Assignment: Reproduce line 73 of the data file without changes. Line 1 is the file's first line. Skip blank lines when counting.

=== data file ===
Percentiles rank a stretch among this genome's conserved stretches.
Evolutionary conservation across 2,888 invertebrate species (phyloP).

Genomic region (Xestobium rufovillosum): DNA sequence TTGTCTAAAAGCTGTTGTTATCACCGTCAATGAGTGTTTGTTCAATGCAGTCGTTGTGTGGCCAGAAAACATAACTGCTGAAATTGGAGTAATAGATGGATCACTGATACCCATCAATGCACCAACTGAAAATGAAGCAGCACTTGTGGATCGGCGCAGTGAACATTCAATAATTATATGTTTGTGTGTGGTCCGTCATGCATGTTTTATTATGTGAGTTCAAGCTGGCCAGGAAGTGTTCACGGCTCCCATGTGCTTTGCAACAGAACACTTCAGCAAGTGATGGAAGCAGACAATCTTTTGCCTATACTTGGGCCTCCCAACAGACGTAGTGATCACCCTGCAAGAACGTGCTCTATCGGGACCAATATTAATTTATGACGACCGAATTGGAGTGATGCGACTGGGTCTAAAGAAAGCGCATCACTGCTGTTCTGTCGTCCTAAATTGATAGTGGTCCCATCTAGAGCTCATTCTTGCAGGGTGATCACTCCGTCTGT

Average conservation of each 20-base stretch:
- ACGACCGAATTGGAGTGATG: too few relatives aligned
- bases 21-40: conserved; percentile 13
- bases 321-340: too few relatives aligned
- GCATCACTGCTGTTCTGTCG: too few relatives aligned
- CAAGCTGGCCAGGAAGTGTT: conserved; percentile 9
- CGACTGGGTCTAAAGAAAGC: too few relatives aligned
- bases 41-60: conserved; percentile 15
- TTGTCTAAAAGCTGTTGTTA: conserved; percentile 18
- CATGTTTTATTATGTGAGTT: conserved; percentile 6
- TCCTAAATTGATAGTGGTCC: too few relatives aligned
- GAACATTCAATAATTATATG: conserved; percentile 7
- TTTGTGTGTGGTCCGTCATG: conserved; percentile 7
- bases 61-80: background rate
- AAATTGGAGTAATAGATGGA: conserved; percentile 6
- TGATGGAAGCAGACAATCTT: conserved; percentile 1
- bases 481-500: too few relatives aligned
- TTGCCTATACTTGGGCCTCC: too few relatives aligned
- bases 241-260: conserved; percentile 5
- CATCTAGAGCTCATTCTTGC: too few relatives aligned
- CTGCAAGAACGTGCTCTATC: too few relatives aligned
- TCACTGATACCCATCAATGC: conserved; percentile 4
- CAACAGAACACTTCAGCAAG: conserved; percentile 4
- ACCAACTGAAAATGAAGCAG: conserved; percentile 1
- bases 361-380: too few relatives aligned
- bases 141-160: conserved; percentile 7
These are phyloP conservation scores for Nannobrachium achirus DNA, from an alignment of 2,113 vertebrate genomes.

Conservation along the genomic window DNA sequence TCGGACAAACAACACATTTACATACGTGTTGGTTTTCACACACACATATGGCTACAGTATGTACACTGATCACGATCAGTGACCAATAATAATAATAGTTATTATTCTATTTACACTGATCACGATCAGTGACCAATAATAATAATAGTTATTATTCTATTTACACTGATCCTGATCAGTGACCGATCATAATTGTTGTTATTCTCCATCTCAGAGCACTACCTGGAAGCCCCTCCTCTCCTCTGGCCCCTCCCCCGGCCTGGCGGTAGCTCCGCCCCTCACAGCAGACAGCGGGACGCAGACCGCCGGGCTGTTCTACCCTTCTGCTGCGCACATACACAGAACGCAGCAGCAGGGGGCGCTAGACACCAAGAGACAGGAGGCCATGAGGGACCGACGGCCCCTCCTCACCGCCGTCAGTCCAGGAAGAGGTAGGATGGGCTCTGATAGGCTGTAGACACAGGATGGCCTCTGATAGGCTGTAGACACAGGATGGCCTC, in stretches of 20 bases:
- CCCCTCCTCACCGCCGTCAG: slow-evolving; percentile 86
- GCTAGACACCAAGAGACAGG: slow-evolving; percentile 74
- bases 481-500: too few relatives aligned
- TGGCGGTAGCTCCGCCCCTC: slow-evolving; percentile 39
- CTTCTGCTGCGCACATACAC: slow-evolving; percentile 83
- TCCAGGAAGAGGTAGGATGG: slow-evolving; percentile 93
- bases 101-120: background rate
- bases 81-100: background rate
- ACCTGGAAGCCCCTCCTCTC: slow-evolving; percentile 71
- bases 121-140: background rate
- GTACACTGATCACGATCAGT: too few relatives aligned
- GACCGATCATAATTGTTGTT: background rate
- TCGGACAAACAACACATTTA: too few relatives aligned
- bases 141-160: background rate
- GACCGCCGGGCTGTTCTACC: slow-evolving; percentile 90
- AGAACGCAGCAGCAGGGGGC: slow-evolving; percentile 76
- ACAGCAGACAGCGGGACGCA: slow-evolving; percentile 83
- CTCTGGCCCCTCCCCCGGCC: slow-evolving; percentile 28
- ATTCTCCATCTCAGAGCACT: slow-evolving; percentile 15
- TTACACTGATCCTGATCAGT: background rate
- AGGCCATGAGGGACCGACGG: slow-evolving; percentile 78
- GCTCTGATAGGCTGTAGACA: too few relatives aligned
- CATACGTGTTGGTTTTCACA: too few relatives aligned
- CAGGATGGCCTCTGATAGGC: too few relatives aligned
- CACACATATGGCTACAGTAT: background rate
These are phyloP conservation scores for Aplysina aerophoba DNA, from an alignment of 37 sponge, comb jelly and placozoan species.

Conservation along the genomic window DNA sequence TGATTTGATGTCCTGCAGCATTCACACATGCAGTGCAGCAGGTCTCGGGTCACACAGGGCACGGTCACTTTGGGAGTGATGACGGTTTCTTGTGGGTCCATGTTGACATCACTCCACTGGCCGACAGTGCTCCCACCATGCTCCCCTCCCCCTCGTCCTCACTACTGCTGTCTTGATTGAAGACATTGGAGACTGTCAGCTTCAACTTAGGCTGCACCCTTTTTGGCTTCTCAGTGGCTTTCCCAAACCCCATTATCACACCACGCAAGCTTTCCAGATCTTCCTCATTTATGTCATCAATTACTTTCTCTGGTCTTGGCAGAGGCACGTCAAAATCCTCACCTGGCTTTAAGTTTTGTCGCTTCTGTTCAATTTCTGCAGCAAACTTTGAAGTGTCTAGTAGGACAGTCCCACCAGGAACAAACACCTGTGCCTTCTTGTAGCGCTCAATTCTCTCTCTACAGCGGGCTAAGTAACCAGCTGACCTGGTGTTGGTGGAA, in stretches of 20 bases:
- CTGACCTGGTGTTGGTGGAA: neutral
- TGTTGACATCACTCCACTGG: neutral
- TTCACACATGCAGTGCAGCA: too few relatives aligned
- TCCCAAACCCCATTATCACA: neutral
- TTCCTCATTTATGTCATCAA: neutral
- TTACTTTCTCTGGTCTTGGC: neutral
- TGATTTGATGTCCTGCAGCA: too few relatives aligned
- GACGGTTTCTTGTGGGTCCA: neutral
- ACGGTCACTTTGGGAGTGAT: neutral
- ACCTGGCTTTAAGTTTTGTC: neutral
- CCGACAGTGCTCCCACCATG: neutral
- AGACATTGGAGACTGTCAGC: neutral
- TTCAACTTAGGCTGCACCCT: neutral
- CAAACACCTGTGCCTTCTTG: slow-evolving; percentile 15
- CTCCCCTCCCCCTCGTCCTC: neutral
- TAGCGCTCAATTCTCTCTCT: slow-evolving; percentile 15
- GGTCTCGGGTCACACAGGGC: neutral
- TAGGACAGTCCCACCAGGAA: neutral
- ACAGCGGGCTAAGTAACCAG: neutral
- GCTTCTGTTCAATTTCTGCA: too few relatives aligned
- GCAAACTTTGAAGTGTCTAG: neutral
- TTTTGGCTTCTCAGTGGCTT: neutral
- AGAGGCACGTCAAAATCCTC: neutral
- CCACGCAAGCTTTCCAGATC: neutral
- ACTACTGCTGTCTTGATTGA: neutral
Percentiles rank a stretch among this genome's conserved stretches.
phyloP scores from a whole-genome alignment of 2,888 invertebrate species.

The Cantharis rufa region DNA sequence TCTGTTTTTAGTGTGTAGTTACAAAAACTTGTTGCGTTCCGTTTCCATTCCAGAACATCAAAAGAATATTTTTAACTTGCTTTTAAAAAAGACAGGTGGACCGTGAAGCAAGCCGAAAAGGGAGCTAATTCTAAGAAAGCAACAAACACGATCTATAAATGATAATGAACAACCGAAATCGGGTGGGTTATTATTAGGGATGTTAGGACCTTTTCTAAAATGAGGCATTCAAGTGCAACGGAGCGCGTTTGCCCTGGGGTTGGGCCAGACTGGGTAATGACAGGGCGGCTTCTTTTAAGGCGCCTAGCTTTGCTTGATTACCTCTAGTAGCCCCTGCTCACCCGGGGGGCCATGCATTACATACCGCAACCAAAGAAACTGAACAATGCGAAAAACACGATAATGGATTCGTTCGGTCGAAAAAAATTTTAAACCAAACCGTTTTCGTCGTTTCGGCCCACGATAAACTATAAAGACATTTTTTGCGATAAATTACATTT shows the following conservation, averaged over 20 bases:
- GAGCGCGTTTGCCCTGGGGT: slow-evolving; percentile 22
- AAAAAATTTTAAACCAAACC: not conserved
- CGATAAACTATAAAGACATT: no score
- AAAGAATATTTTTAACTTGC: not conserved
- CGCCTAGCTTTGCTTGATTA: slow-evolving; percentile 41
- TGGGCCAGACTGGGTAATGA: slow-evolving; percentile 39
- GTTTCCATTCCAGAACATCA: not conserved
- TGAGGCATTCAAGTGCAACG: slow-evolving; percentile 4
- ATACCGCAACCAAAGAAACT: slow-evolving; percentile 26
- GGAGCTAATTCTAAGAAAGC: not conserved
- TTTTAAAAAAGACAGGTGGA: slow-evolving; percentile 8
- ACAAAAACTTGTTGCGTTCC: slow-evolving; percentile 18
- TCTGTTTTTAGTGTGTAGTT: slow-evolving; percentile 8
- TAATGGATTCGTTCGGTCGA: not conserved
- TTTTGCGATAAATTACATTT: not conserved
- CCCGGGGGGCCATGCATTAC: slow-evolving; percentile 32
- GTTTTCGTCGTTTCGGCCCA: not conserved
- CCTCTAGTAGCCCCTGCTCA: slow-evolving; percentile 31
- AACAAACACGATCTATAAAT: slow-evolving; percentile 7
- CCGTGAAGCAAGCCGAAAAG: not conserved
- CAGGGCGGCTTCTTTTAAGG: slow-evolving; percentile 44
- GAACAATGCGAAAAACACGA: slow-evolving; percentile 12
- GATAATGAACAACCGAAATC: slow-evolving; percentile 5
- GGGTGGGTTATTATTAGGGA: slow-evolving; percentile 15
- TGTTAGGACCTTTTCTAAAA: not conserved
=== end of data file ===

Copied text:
- CTCCCCTCCCCCTCGTCCTC: neutral